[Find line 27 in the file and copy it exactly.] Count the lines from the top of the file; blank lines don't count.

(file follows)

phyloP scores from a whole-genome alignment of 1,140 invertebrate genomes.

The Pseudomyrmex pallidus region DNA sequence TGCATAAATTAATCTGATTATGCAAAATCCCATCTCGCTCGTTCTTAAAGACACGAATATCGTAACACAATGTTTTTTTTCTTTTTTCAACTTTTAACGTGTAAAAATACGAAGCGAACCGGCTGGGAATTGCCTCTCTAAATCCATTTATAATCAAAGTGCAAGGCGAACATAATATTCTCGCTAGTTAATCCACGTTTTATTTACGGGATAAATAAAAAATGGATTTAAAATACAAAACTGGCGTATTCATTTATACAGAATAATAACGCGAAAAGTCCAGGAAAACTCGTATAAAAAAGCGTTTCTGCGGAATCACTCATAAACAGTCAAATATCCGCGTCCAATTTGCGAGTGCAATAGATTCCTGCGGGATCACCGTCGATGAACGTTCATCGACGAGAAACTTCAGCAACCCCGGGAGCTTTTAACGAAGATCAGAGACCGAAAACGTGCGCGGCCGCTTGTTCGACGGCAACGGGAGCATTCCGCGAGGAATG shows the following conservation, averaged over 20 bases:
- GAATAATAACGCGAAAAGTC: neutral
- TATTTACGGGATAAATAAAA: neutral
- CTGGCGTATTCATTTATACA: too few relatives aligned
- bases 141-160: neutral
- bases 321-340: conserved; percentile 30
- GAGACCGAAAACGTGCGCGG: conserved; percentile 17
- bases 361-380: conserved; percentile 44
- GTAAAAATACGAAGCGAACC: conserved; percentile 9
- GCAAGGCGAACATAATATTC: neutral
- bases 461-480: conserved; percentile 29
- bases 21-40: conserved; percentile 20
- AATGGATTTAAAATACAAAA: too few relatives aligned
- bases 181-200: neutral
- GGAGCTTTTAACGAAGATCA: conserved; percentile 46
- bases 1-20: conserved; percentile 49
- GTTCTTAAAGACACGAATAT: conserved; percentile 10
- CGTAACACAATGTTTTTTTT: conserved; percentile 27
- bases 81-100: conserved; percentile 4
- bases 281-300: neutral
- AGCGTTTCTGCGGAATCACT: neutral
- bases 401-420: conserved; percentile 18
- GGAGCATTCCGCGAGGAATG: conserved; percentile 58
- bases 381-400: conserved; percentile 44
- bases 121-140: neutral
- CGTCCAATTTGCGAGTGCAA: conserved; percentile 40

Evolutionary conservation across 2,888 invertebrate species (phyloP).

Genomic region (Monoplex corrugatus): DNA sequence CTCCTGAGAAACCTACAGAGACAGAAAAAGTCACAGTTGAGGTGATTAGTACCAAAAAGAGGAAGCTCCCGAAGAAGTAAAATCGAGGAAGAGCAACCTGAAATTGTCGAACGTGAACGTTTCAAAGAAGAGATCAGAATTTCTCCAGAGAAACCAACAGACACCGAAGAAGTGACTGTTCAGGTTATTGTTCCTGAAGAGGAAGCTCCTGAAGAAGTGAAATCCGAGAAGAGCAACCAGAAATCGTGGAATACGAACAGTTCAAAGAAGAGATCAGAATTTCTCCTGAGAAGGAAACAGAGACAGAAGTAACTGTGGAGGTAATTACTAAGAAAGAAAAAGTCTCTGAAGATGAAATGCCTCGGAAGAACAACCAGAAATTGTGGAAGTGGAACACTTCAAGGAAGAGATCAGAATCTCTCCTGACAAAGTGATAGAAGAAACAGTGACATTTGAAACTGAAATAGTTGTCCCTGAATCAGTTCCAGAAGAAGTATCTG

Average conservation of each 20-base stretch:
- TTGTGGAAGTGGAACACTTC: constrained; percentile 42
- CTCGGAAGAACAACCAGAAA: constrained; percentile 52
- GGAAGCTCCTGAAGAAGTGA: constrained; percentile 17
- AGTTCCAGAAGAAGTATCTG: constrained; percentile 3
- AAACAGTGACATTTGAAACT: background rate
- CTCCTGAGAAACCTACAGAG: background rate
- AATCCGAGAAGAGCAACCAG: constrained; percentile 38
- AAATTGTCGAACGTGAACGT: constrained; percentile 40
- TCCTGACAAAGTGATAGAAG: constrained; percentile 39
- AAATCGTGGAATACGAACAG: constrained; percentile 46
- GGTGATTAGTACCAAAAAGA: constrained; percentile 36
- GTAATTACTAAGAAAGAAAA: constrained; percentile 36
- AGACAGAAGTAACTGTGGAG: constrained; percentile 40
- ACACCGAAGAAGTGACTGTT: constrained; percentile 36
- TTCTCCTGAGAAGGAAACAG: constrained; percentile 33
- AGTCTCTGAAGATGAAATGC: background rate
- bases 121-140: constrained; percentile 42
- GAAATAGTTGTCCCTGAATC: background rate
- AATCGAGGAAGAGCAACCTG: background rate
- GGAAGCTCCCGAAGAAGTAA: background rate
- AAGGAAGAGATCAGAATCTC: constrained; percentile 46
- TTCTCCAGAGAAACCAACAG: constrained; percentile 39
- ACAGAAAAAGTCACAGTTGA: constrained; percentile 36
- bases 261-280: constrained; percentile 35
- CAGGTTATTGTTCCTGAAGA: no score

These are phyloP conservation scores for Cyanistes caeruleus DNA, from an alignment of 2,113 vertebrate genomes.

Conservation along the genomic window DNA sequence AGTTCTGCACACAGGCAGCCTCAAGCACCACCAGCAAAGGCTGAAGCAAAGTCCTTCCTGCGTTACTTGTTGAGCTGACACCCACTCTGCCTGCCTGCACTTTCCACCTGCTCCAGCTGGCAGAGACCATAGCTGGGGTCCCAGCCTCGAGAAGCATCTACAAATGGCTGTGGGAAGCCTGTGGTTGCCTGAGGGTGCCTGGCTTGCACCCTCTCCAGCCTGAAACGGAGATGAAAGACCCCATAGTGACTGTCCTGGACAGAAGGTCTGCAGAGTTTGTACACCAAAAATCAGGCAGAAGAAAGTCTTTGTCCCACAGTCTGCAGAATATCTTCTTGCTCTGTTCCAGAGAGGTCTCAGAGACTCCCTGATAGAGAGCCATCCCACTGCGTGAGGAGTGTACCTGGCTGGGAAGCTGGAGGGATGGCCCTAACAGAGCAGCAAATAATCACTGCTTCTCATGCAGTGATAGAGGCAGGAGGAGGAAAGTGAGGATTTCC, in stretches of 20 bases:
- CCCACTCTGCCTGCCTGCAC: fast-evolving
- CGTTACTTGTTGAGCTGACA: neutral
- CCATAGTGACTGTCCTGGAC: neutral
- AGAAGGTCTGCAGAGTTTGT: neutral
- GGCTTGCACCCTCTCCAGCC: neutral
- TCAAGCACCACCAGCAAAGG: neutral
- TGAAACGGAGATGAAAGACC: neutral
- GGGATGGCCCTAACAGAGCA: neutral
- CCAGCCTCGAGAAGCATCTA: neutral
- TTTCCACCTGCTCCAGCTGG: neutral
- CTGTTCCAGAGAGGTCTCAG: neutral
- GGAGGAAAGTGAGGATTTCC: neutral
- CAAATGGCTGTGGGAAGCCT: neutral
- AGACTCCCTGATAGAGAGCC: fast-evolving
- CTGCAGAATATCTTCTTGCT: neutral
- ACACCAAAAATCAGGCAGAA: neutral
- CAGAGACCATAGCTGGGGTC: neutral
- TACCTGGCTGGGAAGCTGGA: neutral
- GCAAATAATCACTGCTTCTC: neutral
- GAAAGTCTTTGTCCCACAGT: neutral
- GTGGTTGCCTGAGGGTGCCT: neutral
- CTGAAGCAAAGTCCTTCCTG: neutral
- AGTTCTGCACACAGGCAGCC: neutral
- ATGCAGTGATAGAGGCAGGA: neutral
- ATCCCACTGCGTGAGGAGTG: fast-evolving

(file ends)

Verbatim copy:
- CGTCCAATTTGCGAGTGCAA: conserved; percentile 40